We get to Beirut and after Brody tips off Nazir about a hit attempt on him, Carrie gets chased over roof tops (I am so going to use the line “as conspicuous as a blonde on a Beirut rooftop” somewhere) but manages to escape. Her boss, Saul Berenson (played by Mandy “Inigo Montoya” Patinkin), gets hold of the intel she has recovered, takes a look… and finds Brody’s suicide video from Season 1! Dun dun dun!

A lesser show would have dragged out this whole reveal for seasons on end (possibly by having Saul lose the evidence), but Homeland casually detonates a metaphorical IED under the entire set-up three episodes into Season 2. Saul shares this with Deputy Director David Estes and the cat is truly out of the bag.

So, armed with this evidence, Carrie confronts Brody and after an intense interrogation scene (which I commented at the time is probably the episode that they’d send to the Emmy committee), Brody agrees to turn triple; helping to stop Abu Nazir in return for immunity and being allowed to make a quiet resignation from Congress.

Thus the stage is set for another tale of duplicity, double-dealing and characterful exploration of what it is like to have divided loyalties. It’s not all dark; there is a hilarious scene where Carrie, noticing that Brody is losing confidence, engages in a bit of naked confidence-boosting with him… while Saul and other CIA folk are listening in. The look on Saul’s face… poor guy.

One reason why Brody is so conflicted is the fact that his daughter was the passenger in a fatal hit-and-run where the VP’s son was driving, something Walden is covering up by paying off the relatives. This bit and the whole continuing problems with his family (with his wife Jess sleeping with his best mate again) is basically the cougar in the room of the whole season. For those of you not familiar with 24, its second season had a pretty poor subplot re Kim Bauer, who was trapped by cougars at one point. This whole bit bored me considerably – I did puzzles during these bits.

Abu Nazir’s apparent main plot is stopped and then things start to drag. Carrie gets kidnapped by Nazir and in return for her freedom, Brody gives Nazir the key bit of information he needs to remotely kill the Vice President, who we all know is a bit of a sleaze. Nazir is however found and commits suicide by Tac Team. Despite knowing what Brody did (I think so) Carrie falls in love with him and is prepared to leave the CIA to be with him. The two of them sneak off from a memorial at the CIA for Walden and are preparing for a bit of you-know-what in David Estes’ office (get your own office!), when the literal IED detonates under this series.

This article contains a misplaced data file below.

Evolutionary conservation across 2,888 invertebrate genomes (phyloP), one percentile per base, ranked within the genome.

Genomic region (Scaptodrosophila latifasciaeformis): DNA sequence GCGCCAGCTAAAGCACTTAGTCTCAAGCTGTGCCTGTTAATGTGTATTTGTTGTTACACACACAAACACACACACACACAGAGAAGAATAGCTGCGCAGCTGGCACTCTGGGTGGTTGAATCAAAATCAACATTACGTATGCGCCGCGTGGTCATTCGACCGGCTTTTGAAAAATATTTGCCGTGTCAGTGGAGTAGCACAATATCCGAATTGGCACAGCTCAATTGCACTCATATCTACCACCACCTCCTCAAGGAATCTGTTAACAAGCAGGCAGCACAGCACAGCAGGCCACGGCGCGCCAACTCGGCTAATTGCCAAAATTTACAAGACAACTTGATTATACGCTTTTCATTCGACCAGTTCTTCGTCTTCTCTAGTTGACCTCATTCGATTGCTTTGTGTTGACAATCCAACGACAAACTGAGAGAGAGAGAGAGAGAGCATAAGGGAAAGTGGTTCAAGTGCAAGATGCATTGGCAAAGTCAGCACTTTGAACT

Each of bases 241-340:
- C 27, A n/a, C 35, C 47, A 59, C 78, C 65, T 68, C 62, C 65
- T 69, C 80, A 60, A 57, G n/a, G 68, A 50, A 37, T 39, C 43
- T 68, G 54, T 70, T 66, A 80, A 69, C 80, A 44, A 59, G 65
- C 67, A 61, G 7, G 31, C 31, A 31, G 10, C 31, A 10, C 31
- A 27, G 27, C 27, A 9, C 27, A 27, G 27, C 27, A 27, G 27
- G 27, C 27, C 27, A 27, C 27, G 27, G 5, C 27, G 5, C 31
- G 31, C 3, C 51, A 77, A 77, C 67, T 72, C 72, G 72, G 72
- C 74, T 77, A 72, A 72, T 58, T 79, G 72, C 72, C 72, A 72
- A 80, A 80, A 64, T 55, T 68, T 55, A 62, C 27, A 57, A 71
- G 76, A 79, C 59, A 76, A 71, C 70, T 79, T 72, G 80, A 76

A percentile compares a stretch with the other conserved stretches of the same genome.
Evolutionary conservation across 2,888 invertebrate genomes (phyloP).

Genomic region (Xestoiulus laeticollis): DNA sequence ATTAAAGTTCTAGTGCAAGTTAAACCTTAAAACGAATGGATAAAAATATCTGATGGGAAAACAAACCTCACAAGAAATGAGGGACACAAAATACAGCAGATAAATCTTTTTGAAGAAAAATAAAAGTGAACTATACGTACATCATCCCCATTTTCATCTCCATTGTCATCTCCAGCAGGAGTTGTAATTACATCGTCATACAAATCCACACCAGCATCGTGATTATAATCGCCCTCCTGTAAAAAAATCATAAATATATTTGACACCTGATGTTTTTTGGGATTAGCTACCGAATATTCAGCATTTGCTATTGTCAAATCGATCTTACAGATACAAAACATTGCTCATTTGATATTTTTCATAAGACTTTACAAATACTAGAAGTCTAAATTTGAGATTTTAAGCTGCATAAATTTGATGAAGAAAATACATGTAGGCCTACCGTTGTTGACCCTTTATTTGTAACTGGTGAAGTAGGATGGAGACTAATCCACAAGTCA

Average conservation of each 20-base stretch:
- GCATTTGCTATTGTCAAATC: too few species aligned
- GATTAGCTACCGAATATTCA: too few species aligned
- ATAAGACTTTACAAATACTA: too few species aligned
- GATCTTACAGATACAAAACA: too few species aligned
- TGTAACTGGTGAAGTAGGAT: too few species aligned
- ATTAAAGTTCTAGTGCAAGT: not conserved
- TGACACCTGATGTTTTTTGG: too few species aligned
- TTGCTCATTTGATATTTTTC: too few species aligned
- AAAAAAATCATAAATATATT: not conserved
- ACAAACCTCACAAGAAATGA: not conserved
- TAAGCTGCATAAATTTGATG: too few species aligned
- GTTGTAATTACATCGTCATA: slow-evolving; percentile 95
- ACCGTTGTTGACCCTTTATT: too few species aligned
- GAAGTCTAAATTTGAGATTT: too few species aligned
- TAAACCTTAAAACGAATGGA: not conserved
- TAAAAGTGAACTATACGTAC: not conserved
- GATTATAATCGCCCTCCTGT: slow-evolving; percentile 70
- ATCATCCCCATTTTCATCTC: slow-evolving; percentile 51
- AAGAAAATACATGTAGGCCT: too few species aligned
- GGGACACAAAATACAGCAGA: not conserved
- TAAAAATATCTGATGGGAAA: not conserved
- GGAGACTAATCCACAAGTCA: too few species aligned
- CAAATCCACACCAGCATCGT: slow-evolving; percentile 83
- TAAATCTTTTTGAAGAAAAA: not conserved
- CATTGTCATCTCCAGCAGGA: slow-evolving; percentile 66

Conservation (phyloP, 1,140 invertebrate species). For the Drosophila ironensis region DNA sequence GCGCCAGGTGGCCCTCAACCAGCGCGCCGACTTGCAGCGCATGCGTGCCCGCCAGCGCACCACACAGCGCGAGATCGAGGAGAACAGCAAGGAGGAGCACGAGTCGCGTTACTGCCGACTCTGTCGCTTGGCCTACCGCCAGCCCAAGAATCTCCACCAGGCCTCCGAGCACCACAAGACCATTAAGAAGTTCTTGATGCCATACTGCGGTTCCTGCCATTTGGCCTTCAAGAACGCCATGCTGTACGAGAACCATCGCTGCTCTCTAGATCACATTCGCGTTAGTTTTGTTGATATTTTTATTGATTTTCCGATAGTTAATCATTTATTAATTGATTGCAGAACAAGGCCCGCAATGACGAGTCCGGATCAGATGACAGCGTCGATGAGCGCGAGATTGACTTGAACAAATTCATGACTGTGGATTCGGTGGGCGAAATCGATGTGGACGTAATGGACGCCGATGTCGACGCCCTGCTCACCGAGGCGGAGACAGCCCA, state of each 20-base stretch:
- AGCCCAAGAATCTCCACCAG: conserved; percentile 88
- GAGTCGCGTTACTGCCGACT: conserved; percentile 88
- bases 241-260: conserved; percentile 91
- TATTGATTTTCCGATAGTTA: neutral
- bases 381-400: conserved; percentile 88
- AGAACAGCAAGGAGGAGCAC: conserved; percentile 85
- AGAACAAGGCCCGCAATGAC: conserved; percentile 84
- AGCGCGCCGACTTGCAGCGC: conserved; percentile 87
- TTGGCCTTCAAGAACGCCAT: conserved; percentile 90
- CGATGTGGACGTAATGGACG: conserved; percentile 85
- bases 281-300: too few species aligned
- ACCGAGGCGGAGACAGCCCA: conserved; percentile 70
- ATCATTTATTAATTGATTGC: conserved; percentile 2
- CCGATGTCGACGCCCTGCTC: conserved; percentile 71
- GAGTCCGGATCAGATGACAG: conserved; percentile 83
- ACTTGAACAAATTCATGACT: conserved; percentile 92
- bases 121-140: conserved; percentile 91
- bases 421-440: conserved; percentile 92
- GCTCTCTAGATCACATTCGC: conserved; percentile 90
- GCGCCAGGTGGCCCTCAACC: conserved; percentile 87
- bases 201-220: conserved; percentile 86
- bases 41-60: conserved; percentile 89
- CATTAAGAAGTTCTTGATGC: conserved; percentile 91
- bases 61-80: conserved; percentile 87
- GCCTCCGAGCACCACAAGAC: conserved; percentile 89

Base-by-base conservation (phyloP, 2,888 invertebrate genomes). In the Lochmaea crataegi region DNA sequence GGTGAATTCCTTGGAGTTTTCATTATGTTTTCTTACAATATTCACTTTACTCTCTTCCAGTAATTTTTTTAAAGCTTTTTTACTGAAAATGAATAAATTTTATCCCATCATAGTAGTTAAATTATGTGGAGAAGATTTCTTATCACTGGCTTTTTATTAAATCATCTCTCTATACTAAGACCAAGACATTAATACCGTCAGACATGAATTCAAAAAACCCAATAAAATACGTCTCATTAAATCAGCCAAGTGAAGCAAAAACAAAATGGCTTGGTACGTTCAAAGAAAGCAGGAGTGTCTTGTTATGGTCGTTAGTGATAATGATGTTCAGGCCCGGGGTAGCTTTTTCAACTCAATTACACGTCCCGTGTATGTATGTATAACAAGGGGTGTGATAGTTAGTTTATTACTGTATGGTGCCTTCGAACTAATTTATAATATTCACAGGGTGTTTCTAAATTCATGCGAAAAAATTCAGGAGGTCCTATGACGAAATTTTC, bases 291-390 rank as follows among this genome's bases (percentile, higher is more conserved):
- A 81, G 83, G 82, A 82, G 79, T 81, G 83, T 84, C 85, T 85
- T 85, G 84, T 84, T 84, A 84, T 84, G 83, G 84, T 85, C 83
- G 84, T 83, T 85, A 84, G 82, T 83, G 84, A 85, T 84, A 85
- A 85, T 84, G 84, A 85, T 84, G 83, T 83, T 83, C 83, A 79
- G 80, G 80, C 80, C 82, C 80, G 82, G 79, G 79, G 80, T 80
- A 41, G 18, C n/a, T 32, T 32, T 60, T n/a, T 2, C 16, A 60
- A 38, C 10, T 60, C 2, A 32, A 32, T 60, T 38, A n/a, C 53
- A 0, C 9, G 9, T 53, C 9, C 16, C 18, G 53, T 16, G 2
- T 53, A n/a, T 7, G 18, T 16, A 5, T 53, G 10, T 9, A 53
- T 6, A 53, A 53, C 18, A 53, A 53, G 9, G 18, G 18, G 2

Just as this was starting to get boring, the big twist comes. Brody’s car has been packed with explosives and detonates next to the memorial, destroying a good chunk of the building and killing over two hundred people, including David Estes (always a bit of a slime ball) and the rest of Walden’s family. Saul, having gone to Nazir’s burial at sea, returns and finds himself ranking officer on site, possibly the acting head of the entire CIA. Brody has been framed for this and Carrie helps him flee to Canada, before returning to slightly cheer up Saul, who thought she was dead.

Thus concludes another season of a show likely to win yet more awards. Danes and Lewis have a much-deserved decent shot at Golden Globes and Emmys for their acting, but I don’t think the show was the best thing I’ve seen in 2012. It may well have jumped the shark – it’s certainly not as good as Season 1 – but time will tell.



While there were some superb elements in this – a great of them in fact – the rather large problems prevent me from giving this any more than the score below. Where on earth do we go from here?


Monday, 24 December 2012

James Bond: The Man With The Golden Gun

TMWTGG is one of the most maligned Bond films and before watching this, I was expecting to give it a 4. To my surprise, it’s getting higher than that and I think it’s need a re-evaluation.


Certain elements in this film, namely Mary Goodnight and J W Pepper (why?), are rightly pilloried, but these are relatively small elements in what is an enjoyable film if taken in the right spirit. The action scenes are mostly great, there’s a lot of humour and Roger Moore is on fine form. Not only that, he’s playing off Christopher Lee and the late Hervé Villechaize, both of whom are great in this. The plot is better than I’d expected, all in all.